I am grateful to the hon. Gentleman for giving credit where it is due. It is very much an illustration of the legacy from my time as an International Development Minister, when in many areas we tried to have match funding. We thought that match funding—“double the love,” in his words—is a good way of raising money. The Government saying that they would double the money encouraged people to give. For non-governmental organisations doing the sort of work that has been described tonight, people giving is a good thing. Where the Government can enhance what people have given, it doubles the love and therefore doubles the efficacy of some of the very good work done by NGOs across the country.
When I was an International Development Minister, I went to Scotland especially to meet all the Scottish NGOs to make sure they were not ignored by the central system in Whitehall, which somehow thinks it is only central money that matters. Of course, the Department for International Development has a massive headquarters in Scotland. I wonder whether the Member for that constituency is here tonight, in which case it would be good to hear them sing the praises of DFID’s headquarters—I think it is in East Kilbride, which I visited on many occasions to see the good work being done from that Scottish centre of excellence.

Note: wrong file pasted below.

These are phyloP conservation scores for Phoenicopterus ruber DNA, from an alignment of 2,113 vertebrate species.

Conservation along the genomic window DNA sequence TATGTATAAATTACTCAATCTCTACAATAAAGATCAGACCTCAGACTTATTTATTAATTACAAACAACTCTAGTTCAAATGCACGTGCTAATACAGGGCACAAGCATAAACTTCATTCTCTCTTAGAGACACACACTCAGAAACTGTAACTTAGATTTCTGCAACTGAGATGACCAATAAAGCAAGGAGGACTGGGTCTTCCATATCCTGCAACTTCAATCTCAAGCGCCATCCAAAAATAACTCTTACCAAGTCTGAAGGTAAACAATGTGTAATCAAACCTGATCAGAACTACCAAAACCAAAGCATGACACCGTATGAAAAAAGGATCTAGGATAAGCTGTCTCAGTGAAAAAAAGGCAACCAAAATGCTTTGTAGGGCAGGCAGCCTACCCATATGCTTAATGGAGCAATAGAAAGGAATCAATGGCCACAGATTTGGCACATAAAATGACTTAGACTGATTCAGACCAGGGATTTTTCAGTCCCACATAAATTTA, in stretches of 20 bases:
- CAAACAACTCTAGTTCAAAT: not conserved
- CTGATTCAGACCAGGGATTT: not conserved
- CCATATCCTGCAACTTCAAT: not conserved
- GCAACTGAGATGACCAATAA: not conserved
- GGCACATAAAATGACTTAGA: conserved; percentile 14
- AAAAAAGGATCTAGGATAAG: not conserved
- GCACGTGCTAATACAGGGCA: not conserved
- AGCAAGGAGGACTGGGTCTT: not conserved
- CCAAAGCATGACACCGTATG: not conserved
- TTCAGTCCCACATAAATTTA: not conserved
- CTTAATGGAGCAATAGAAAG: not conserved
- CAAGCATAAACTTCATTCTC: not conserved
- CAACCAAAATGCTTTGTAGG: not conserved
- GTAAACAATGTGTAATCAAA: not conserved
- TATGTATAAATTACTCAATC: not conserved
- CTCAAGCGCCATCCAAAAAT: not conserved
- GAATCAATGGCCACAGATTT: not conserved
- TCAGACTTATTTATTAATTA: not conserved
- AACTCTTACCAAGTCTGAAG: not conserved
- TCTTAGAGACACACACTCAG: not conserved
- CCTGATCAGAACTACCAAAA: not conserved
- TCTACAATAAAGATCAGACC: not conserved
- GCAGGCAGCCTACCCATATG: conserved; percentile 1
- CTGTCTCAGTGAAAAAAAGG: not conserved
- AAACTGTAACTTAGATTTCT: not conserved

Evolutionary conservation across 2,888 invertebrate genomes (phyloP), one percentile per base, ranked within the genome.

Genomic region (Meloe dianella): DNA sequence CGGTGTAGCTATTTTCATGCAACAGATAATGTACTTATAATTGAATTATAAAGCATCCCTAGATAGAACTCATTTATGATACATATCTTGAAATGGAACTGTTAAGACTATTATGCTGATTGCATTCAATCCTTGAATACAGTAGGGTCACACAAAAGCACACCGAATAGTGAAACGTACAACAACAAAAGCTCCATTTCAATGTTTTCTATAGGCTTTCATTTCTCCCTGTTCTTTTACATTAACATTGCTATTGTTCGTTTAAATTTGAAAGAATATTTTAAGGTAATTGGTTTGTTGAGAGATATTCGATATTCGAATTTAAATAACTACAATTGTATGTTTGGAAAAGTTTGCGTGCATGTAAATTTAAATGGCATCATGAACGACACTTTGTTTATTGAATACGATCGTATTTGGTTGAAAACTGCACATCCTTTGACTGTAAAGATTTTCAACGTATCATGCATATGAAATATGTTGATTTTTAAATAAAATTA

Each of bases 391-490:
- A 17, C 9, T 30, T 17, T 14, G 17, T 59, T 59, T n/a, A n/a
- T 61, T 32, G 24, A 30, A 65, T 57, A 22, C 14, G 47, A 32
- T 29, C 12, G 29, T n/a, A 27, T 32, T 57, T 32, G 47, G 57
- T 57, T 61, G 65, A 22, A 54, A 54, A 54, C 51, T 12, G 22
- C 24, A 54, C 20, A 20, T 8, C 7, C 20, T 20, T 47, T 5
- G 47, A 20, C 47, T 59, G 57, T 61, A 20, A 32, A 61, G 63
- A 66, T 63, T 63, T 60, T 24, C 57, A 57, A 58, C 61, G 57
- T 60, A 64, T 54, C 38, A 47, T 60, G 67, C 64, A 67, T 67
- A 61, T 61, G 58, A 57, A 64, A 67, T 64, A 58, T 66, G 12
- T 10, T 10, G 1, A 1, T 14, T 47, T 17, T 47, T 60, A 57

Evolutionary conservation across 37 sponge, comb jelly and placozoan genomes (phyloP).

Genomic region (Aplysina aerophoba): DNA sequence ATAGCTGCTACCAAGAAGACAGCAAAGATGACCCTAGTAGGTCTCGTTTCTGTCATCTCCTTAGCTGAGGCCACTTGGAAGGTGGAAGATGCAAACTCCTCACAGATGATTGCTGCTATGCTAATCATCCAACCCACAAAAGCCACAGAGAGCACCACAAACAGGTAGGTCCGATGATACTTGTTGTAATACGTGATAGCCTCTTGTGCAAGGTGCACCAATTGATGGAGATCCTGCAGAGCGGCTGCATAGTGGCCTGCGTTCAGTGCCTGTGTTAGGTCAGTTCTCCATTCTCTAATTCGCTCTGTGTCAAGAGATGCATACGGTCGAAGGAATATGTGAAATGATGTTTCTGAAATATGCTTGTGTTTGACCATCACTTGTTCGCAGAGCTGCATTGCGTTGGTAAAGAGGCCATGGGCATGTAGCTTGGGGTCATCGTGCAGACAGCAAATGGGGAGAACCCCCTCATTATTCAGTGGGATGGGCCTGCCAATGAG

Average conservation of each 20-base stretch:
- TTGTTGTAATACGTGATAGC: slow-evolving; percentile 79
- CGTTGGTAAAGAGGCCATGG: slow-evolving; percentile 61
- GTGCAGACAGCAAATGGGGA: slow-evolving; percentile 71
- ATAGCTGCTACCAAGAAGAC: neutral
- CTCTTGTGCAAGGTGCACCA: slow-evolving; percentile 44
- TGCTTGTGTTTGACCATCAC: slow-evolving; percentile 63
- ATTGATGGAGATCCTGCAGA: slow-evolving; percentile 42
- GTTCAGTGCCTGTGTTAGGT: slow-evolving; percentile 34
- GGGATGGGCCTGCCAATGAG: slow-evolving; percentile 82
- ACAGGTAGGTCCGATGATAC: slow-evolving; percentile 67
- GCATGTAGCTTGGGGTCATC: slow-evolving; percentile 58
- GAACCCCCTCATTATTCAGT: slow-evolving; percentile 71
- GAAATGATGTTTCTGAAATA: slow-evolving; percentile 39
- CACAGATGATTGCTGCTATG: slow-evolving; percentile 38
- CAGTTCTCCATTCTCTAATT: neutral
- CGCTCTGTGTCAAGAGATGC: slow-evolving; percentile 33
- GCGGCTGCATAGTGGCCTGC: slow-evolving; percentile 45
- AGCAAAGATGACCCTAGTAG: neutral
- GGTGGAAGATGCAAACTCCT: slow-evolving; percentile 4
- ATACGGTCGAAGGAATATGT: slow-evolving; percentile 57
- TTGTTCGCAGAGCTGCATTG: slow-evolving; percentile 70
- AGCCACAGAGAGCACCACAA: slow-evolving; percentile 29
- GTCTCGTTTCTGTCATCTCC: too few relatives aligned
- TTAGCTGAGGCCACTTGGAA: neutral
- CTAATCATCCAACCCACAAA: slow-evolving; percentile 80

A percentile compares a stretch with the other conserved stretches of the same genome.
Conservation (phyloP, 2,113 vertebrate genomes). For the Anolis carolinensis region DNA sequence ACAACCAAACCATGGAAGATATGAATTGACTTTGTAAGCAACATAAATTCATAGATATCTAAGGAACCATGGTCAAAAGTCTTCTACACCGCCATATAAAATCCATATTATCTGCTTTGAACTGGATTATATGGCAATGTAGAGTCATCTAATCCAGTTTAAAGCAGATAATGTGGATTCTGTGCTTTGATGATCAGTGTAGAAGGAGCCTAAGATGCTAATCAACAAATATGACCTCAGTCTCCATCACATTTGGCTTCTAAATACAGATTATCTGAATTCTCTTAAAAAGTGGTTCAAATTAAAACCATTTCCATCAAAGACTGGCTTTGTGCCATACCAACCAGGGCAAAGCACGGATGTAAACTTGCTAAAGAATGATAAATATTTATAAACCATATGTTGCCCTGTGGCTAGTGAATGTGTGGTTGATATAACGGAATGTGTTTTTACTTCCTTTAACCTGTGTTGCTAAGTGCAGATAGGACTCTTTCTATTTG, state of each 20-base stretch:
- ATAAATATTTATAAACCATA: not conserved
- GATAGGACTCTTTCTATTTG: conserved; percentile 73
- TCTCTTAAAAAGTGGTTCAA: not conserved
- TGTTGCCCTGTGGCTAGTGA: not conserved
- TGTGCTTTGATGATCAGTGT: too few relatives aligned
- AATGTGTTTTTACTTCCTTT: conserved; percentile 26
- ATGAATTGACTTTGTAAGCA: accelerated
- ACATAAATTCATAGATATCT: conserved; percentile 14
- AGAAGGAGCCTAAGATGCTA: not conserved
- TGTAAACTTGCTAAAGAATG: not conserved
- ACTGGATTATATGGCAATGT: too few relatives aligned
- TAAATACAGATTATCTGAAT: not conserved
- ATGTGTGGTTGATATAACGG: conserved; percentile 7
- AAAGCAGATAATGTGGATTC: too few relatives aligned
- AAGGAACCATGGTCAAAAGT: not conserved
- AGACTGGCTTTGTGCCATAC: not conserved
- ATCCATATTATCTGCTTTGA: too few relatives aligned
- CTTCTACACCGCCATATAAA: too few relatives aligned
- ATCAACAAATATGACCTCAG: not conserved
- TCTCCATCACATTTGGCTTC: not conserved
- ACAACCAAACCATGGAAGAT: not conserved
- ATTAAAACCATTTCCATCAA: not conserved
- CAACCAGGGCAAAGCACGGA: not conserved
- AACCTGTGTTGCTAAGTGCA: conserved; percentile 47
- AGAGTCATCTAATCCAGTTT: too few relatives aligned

The hon. Member for North East Fife particularly focused on conflict prevention, which is a very important area. People somehow think that the only way to stop conflict is if the big forces of Government do things, but actually it goes far deeper. Empowering women, having girls in education and making sure that women are included in any sort of peace process is essential for concluding conflict and making sure that the peace thereafter is properly embedded in societies where conflict has been ended. In the absence of women being included, a conflict resolution will never endure.
I applaud the hon. Gentleman’s focus on conflict resolution and, indeed, on conflict prevention. One could argue that NGOs that can go in and make sure that conflicts do not happen in the first place do far more good than those that have to go and mop up afterwards. The cost of a conflict is many times the cost of spending money and investing resources to prevent that conflict in the first place.
The UK Government are committed to building peace and stability around the world, and we wish to draw on the best of British expertise from across the UK as well as overseas.